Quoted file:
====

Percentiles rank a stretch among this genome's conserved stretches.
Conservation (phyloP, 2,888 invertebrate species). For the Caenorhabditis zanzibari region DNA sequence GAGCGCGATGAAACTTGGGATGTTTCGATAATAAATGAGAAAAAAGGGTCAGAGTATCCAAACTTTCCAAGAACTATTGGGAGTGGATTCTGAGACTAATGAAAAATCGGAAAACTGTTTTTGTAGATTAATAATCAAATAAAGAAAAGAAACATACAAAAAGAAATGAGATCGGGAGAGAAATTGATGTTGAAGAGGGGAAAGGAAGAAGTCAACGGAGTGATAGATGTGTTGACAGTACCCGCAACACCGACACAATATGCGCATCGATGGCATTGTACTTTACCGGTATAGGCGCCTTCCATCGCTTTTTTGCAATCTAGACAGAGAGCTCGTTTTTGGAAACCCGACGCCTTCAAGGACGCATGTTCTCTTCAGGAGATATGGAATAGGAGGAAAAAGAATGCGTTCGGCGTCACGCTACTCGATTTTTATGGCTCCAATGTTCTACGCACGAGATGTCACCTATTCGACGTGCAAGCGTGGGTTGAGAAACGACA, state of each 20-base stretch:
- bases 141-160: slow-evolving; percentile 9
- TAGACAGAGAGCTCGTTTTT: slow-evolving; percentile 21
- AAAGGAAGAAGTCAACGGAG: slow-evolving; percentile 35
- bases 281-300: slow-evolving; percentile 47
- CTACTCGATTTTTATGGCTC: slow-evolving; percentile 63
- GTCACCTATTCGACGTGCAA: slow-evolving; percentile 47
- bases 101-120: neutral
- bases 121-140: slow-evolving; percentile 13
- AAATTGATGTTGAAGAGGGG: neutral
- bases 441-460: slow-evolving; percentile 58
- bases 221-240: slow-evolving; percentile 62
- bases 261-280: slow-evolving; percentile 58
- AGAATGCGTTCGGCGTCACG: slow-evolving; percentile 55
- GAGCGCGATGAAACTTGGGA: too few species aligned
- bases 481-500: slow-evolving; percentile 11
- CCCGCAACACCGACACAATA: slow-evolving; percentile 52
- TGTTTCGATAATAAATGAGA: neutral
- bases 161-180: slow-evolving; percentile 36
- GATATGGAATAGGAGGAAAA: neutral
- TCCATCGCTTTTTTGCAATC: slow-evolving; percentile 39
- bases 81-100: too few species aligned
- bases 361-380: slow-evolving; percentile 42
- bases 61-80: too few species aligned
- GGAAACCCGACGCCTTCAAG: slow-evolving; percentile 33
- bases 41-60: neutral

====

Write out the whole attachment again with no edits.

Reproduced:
Percentiles rank a stretch among this genome's conserved stretches.
Conservation (phyloP, 2,888 invertebrate species). For the Caenorhabditis zanzibari region DNA sequence GAGCGCGATGAAACTTGGGATGTTTCGATAATAAATGAGAAAAAAGGGTCAGAGTATCCAAACTTTCCAAGAACTATTGGGAGTGGATTCTGAGACTAATGAAAAATCGGAAAACTGTTTTTGTAGATTAATAATCAAATAAAGAAAAGAAACATACAAAAAGAAATGAGATCGGGAGAGAAATTGATGTTGAAGAGGGGAAAGGAAGAAGTCAACGGAGTGATAGATGTGTTGACAGTACCCGCAACACCGACACAATATGCGCATCGATGGCATTGTACTTTACCGGTATAGGCGCCTTCCATCGCTTTTTTGCAATCTAGACAGAGAGCTCGTTTTTGGAAACCCGACGCCTTCAAGGACGCATGTTCTCTTCAGGAGATATGGAATAGGAGGAAAAAGAATGCGTTCGGCGTCACGCTACTCGATTTTTATGGCTCCAATGTTCTACGCACGAGATGTCACCTATTCGACGTGCAAGCGTGGGTTGAGAAACGACA, state of each 20-base stretch:
- bases 141-160: slow-evolving; percentile 9
- TAGACAGAGAGCTCGTTTTT: slow-evolving; percentile 21
- AAAGGAAGAAGTCAACGGAG: slow-evolving; percentile 35
- bases 281-300: slow-evolving; percentile 47
- CTACTCGATTTTTATGGCTC: slow-evolving; percentile 63
- GTCACCTATTCGACGTGCAA: slow-evolving; percentile 47
- bases 101-120: neutral
- bases 121-140: slow-evolving; percentile 13
- AAATTGATGTTGAAGAGGGG: neutral
- bases 441-460: slow-evolving; percentile 58
- bases 221-240: slow-evolving; percentile 62
- bases 261-280: slow-evolving; percentile 58
- AGAATGCGTTCGGCGTCACG: slow-evolving; percentile 55
- GAGCGCGATGAAACTTGGGA: too few species aligned
- bases 481-500: slow-evolving; percentile 11
- CCCGCAACACCGACACAATA: slow-evolving; percentile 52
- TGTTTCGATAATAAATGAGA: neutral
- bases 161-180: slow-evolving; percentile 36
- GATATGGAATAGGAGGAAAA: neutral
- TCCATCGCTTTTTTGCAATC: slow-evolving; percentile 39
- bases 81-100: too few species aligned
- bases 361-380: slow-evolving; percentile 42
- bases 61-80: too few species aligned
- GGAAACCCGACGCCTTCAAG: slow-evolving; percentile 33
- bases 41-60: neutral